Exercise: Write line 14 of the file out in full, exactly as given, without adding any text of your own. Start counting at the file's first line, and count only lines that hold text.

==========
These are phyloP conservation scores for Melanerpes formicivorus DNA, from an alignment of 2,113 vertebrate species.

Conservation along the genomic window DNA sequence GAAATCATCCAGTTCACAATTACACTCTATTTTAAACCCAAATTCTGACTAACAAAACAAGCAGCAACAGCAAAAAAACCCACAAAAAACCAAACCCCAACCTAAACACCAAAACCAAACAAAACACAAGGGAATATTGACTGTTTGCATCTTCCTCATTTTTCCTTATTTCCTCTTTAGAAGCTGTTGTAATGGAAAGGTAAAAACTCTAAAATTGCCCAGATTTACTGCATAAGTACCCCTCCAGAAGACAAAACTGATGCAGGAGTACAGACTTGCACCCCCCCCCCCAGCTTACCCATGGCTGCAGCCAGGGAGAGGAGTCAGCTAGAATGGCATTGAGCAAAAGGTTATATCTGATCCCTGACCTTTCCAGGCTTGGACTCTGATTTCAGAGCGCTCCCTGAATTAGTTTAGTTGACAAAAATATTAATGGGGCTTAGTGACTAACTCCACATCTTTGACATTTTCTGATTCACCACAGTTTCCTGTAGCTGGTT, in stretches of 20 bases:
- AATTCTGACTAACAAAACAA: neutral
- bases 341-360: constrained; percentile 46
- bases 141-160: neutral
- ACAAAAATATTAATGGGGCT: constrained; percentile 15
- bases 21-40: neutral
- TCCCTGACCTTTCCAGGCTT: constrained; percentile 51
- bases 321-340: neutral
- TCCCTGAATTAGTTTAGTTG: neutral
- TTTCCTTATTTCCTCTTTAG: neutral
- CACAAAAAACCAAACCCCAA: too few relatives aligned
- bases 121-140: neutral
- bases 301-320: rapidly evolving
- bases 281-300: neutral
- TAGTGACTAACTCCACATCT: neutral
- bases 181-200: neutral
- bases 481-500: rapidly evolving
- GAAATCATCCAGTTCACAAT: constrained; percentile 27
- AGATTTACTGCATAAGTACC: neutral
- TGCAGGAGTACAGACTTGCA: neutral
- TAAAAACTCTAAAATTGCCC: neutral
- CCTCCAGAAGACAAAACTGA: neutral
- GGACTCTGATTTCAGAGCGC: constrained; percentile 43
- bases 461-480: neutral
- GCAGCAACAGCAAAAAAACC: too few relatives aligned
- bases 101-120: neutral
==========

- bases 301-320: rapidly evolving